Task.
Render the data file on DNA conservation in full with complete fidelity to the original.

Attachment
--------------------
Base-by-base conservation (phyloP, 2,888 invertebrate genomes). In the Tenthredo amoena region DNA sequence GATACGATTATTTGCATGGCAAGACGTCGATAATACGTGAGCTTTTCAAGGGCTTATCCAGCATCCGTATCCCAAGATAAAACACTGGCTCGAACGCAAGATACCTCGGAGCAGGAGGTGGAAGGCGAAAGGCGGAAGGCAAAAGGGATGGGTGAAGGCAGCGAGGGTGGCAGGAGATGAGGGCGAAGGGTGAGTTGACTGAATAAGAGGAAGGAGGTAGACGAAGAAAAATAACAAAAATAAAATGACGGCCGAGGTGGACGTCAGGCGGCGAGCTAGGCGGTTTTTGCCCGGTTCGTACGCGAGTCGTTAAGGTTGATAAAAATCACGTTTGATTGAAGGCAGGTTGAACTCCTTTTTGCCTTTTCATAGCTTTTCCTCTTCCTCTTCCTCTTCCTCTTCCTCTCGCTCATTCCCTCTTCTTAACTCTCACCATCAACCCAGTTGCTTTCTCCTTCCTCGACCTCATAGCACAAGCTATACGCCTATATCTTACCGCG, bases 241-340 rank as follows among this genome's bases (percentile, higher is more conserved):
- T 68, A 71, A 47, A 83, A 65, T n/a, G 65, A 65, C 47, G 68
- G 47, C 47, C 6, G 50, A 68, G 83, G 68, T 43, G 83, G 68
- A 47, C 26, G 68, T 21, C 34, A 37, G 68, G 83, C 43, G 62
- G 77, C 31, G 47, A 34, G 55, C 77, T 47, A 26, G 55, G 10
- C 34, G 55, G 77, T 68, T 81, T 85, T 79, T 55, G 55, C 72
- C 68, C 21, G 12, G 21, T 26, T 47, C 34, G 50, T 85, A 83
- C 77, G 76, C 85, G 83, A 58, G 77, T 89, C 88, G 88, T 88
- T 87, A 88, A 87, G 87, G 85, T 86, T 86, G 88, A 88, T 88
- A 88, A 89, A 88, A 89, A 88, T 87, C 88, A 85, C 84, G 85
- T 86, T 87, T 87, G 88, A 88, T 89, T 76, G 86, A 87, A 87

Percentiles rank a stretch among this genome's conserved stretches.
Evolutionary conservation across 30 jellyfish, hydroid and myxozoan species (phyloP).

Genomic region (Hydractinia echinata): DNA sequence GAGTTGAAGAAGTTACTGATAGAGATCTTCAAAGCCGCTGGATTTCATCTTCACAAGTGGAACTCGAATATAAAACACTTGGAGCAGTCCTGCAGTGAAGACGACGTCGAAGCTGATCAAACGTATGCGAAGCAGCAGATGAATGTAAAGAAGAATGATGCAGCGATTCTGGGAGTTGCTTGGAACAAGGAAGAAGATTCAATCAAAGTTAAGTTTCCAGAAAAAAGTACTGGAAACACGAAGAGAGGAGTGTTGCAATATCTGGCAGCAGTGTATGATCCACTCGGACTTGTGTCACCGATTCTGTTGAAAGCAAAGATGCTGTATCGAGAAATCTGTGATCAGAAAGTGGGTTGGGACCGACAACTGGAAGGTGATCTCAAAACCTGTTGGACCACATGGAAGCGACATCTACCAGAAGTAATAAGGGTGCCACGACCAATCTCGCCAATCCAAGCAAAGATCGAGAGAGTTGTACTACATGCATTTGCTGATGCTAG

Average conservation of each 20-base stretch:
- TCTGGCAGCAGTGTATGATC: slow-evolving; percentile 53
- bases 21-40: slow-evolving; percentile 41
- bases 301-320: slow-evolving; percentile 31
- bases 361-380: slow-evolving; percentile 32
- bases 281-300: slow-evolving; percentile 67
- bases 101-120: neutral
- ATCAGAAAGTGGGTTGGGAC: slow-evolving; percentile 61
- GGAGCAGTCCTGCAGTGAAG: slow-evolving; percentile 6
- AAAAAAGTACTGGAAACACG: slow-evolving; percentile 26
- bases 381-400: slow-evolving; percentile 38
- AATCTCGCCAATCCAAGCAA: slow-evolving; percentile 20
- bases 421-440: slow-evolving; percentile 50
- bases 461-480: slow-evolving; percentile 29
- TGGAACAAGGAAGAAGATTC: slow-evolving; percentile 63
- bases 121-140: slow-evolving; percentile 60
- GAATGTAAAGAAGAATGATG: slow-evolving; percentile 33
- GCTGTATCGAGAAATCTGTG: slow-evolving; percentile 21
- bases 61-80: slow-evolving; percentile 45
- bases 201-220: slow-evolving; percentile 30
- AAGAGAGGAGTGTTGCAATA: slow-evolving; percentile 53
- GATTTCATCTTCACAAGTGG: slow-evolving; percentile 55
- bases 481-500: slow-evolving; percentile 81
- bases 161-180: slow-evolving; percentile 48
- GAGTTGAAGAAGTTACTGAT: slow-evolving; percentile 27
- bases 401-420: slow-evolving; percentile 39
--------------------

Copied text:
Base-by-base conservation (phyloP, 2,888 invertebrate genomes). In the Tenthredo amoena region DNA sequence GATACGATTATTTGCATGGCAAGACGTCGATAATACGTGAGCTTTTCAAGGGCTTATCCAGCATCCGTATCCCAAGATAAAACACTGGCTCGAACGCAAGATACCTCGGAGCAGGAGGTGGAAGGCGAAAGGCGGAAGGCAAAAGGGATGGGTGAAGGCAGCGAGGGTGGCAGGAGATGAGGGCGAAGGGTGAGTTGACTGAATAAGAGGAAGGAGGTAGACGAAGAAAAATAACAAAAATAAAATGACGGCCGAGGTGGACGTCAGGCGGCGAGCTAGGCGGTTTTTGCCCGGTTCGTACGCGAGTCGTTAAGGTTGATAAAAATCACGTTTGATTGAAGGCAGGTTGAACTCCTTTTTGCCTTTTCATAGCTTTTCCTCTTCCTCTTCCTCTTCCTCTTCCTCTCGCTCATTCCCTCTTCTTAACTCTCACCATCAACCCAGTTGCTTTCTCCTTCCTCGACCTCATAGCACAAGCTATACGCCTATATCTTACCGCG, bases 241-340 rank as follows among this genome's bases (percentile, higher is more conserved):
- T 68, A 71, A 47, A 83, A 65, T n/a, G 65, A 65, C 47, G 68
- G 47, C 47, C 6, G 50, A 68, G 83, G 68, T 43, G 83, G 68
- A 47, C 26, G 68, T 21, C 34, A 37, G 68, G 83, C 43, G 62
- G 77, C 31, G 47, A 34, G 55, C 77, T 47, A 26, G 55, G 10
- C 34, G 55, G 77, T 68, T 81, T 85, T 79, T 55, G 55, C 72
- C 68, C 21, G 12, G 21, T 26, T 47, C 34, G 50, T 85, A 83
- C 77, G 76, C 85, G 83, A 58, G 77, T 89, C 88, G 88, T 88
- T 87, A 88, A 87, G 87, G 85, T 86, T 86, G 88, A 88, T 88
- A 88, A 89, A 88, A 89, A 88, T 87, C 88, A 85, C 84, G 85
- T 86, T 87, T 87, G 88, A 88, T 89, T 76, G 86, A 87, A 87

Percentiles rank a stretch among this genome's conserved stretches.
Evolutionary conservation across 30 jellyfish, hydroid and myxozoan species (phyloP).

Genomic region (Hydractinia echinata): DNA sequence GAGTTGAAGAAGTTACTGATAGAGATCTTCAAAGCCGCTGGATTTCATCTTCACAAGTGGAACTCGAATATAAAACACTTGGAGCAGTCCTGCAGTGAAGACGACGTCGAAGCTGATCAAACGTATGCGAAGCAGCAGATGAATGTAAAGAAGAATGATGCAGCGATTCTGGGAGTTGCTTGGAACAAGGAAGAAGATTCAATCAAAGTTAAGTTTCCAGAAAAAAGTACTGGAAACACGAAGAGAGGAGTGTTGCAATATCTGGCAGCAGTGTATGATCCACTCGGACTTGTGTCACCGATTCTGTTGAAAGCAAAGATGCTGTATCGAGAAATCTGTGATCAGAAAGTGGGTTGGGACCGACAACTGGAAGGTGATCTCAAAACCTGTTGGACCACATGGAAGCGACATCTACCAGAAGTAATAAGGGTGCCACGACCAATCTCGCCAATCCAAGCAAAGATCGAGAGAGTTGTACTACATGCATTTGCTGATGCTAG

Average conservation of each 20-base stretch:
- TCTGGCAGCAGTGTATGATC: slow-evolving; percentile 53
- bases 21-40: slow-evolving; percentile 41
- bases 301-320: slow-evolving; percentile 31
- bases 361-380: slow-evolving; percentile 32
- bases 281-300: slow-evolving; percentile 67
- bases 101-120: neutral
- ATCAGAAAGTGGGTTGGGAC: slow-evolving; percentile 61
- GGAGCAGTCCTGCAGTGAAG: slow-evolving; percentile 6
- AAAAAAGTACTGGAAACACG: slow-evolving; percentile 26
- bases 381-400: slow-evolving; percentile 38
- AATCTCGCCAATCCAAGCAA: slow-evolving; percentile 20
- bases 421-440: slow-evolving; percentile 50
- bases 461-480: slow-evolving; percentile 29
- TGGAACAAGGAAGAAGATTC: slow-evolving; percentile 63
- bases 121-140: slow-evolving; percentile 60
- GAATGTAAAGAAGAATGATG: slow-evolving; percentile 33
- GCTGTATCGAGAAATCTGTG: slow-evolving; percentile 21
- bases 61-80: slow-evolving; percentile 45
- bases 201-220: slow-evolving; percentile 30
- AAGAGAGGAGTGTTGCAATA: slow-evolving; percentile 53
- GATTTCATCTTCACAAGTGG: slow-evolving; percentile 55
- bases 481-500: slow-evolving; percentile 81
- bases 161-180: slow-evolving; percentile 48
- GAGTTGAAGAAGTTACTGAT: slow-evolving; percentile 27
- bases 401-420: slow-evolving; percentile 39